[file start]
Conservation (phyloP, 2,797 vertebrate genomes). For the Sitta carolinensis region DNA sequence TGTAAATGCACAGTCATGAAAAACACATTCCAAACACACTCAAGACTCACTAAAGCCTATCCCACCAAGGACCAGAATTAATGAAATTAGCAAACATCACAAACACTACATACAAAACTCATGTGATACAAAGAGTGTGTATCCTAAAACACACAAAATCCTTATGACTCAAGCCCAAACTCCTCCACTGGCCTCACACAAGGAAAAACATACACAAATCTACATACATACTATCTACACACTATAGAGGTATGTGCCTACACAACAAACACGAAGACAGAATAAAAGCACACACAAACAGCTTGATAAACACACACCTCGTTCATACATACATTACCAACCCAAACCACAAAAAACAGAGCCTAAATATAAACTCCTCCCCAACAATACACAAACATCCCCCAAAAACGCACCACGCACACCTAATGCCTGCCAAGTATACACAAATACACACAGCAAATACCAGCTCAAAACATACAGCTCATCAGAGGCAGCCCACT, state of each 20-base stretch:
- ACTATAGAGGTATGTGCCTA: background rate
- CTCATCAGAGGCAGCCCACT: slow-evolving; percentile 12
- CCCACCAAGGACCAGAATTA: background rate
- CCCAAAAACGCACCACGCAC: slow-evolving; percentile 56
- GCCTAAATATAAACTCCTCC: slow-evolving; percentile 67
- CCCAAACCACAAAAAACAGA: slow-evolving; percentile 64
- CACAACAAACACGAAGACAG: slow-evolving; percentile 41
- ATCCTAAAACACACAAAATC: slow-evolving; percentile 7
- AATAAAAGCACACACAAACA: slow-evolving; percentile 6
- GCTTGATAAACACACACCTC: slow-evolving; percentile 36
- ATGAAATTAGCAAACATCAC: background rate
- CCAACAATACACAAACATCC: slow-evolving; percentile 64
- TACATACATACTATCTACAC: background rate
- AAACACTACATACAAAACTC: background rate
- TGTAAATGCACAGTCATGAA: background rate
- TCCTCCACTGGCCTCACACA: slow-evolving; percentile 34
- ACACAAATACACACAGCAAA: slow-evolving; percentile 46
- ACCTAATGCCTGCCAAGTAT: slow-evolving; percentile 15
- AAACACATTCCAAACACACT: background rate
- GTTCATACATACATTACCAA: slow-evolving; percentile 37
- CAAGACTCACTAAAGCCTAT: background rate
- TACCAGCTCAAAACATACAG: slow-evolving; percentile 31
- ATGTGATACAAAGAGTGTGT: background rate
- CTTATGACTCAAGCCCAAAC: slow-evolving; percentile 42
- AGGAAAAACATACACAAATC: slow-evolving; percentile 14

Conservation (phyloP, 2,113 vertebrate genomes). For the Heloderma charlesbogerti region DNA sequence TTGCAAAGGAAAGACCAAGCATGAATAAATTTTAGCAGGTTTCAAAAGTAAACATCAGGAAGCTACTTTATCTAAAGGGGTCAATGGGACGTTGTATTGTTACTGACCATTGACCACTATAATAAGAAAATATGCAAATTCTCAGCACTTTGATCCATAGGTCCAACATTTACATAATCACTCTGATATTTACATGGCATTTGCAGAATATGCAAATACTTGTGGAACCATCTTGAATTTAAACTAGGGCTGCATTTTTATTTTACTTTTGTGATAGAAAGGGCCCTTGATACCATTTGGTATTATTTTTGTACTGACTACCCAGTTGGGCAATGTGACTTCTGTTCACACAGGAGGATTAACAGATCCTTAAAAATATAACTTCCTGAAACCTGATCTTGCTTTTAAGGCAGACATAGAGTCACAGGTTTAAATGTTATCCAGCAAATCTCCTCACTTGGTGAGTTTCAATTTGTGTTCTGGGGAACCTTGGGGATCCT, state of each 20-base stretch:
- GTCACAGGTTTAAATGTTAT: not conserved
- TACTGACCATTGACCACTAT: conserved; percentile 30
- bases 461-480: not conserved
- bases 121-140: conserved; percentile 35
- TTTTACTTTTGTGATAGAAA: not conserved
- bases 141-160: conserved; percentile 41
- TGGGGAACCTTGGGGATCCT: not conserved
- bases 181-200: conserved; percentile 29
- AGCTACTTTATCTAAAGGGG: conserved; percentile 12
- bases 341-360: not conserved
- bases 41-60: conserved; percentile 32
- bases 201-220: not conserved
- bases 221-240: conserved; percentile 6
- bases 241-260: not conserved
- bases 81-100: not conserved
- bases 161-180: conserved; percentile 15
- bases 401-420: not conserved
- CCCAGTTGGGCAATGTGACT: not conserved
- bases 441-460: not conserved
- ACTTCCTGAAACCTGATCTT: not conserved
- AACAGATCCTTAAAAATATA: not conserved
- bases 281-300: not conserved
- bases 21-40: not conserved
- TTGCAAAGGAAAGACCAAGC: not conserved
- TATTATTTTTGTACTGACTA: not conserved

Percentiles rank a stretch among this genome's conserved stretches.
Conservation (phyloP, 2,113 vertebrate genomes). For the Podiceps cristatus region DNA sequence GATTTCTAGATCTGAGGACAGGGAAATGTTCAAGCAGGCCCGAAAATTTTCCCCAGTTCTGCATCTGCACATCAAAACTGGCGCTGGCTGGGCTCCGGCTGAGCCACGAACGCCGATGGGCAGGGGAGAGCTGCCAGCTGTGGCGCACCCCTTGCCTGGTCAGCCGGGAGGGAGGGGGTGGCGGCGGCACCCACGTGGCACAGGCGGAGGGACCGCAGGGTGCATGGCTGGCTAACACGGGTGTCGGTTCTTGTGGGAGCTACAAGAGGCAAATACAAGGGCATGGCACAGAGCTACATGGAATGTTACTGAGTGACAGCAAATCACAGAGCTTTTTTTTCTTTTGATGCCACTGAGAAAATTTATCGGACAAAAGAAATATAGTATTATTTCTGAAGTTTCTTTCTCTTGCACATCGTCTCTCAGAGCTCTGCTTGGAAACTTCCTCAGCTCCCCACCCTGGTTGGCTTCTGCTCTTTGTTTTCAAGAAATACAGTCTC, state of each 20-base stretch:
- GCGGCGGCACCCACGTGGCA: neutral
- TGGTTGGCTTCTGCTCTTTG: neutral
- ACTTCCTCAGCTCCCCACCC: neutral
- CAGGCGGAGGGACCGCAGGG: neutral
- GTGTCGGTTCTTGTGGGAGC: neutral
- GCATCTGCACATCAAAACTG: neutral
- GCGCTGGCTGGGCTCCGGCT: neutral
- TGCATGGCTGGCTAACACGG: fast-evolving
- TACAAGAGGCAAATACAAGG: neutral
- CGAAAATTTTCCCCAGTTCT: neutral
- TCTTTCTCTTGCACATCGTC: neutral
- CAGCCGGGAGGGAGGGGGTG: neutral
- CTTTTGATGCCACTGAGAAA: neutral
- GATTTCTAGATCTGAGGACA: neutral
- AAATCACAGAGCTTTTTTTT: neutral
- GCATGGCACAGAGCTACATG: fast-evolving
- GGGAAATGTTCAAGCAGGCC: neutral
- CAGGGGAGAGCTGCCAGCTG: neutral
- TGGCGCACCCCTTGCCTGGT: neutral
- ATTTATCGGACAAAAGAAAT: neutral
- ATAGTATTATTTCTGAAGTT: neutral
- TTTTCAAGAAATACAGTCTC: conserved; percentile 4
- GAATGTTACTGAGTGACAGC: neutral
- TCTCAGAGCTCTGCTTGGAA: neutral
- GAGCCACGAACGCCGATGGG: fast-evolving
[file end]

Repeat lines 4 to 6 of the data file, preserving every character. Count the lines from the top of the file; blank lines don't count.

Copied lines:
- CCCACCAAGGACCAGAATTA: background rate
- CCCAAAAACGCACCACGCAC: slow-evolving; percentile 56
- GCCTAAATATAAACTCCTCC: slow-evolving; percentile 67